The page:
Addresses the question of whether the information needs of those engaged in marketing management are being delivered satisfactorily by information providers. It is plainly evident that the use of the Internet and the intranet as global communication tools has risen exponentially over the past two years. However, a question remains as to whether this information is collected and presented in a form – at a level of specificity and depth – that makes for better decision taking. Today there is talk of the analyst – in this case the market researcher – requiring the skills of the “bricoleur”. This refers to the need in today’s world of multi‐source imperfect data of being able to piece together different weights and hues of evidence. While we acknowledge evidence exists of good practice, we believe that more needs to be done to provide practical training on how to operate in this bricolage mode, if we are to keep on top of twenty‐first century marketing information. Argues that there are seven issues that need addressing in order to ensure that the information needs of management are being satisfied by the market researcher.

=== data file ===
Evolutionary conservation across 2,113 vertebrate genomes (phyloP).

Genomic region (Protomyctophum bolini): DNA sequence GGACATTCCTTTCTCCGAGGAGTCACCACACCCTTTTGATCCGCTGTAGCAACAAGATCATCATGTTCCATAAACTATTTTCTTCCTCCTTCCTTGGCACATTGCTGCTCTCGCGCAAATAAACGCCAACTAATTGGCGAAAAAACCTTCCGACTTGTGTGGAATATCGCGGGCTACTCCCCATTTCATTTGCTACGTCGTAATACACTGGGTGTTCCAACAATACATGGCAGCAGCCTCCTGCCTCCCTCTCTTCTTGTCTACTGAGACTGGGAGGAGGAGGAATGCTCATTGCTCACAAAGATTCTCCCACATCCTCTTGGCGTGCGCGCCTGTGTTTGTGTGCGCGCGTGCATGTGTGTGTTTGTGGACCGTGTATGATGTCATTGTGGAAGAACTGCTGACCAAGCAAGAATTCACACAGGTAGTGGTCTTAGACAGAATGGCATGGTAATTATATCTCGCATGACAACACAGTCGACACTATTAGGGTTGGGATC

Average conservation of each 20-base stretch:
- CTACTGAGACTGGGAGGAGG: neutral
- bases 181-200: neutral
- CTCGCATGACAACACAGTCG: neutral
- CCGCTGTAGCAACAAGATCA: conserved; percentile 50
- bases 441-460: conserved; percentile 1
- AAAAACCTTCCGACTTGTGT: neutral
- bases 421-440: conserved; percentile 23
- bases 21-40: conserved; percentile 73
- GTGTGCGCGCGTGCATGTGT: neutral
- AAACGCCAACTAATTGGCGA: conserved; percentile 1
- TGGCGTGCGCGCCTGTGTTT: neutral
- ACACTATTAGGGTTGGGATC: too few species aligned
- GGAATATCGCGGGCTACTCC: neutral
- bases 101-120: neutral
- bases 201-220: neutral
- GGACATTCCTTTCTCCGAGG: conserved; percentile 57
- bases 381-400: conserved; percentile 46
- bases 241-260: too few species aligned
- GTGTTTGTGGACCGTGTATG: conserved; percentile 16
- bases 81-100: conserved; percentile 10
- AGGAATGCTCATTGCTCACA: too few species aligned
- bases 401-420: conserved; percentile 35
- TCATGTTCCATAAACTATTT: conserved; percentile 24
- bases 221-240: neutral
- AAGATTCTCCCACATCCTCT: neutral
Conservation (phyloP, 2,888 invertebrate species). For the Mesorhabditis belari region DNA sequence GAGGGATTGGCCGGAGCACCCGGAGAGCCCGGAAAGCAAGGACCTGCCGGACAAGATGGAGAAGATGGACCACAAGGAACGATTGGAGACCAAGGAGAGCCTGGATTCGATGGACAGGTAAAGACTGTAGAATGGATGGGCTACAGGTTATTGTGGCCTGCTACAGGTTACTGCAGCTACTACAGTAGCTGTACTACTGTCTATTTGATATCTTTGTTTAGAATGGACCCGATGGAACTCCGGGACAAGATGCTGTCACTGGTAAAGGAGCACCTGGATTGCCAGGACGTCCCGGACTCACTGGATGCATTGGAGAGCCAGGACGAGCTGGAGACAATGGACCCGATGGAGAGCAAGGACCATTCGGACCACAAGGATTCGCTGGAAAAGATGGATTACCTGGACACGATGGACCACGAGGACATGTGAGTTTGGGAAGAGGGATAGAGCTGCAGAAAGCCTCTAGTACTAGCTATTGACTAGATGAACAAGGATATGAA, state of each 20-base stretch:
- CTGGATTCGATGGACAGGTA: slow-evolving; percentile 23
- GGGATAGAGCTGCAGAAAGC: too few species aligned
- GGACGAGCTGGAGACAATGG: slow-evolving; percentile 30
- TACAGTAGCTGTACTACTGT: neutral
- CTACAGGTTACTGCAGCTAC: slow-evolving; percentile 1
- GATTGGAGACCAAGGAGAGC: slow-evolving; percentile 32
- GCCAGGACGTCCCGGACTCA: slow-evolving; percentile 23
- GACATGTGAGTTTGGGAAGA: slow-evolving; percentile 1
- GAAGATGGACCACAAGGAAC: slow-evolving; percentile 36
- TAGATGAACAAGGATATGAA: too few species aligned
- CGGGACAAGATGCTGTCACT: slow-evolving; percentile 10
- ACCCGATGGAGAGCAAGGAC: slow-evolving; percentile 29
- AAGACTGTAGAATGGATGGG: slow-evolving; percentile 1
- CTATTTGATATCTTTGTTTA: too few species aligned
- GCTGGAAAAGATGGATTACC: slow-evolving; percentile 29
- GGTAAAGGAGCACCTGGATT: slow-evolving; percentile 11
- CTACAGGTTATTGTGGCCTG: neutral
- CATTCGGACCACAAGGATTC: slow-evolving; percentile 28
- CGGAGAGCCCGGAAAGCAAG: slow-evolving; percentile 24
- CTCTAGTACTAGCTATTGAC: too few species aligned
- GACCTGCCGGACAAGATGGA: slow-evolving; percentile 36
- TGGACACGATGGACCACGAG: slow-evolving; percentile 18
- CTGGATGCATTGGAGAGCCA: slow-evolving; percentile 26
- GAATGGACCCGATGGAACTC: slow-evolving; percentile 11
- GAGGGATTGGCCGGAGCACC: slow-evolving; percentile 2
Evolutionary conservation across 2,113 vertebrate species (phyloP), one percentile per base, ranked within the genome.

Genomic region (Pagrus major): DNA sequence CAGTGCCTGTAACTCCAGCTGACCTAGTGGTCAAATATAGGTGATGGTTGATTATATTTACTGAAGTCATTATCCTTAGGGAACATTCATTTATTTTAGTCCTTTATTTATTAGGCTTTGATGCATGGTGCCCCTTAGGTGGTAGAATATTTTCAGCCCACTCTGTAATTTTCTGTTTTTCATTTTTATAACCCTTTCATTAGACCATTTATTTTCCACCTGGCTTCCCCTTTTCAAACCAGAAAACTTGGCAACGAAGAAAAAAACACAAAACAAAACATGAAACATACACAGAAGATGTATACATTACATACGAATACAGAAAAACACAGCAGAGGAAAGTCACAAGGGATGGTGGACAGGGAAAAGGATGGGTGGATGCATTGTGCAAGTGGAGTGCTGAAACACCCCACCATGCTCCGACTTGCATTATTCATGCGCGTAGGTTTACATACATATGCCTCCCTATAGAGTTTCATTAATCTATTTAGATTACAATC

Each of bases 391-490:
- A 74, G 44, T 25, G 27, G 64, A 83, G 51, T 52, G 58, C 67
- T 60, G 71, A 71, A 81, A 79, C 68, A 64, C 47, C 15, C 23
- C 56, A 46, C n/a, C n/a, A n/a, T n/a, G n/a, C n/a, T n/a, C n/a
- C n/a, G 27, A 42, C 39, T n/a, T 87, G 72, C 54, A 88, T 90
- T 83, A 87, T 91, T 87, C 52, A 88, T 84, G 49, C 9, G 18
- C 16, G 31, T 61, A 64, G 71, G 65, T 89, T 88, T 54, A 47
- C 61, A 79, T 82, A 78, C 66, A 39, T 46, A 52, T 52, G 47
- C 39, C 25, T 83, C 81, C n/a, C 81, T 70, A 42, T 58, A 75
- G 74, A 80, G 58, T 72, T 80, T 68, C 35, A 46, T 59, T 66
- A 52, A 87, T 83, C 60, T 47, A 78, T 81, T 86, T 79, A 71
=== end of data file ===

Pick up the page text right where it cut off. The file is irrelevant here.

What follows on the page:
Smith, D. and Culkin, N. (2001), "Making sense of information: a new role for the marketing researcher?", Marketing Intelligence & Planning, Vol. 19 No. 4, pp. 263-271. https://doi.org/10.1108/EUM0000000005557Download as .RIS
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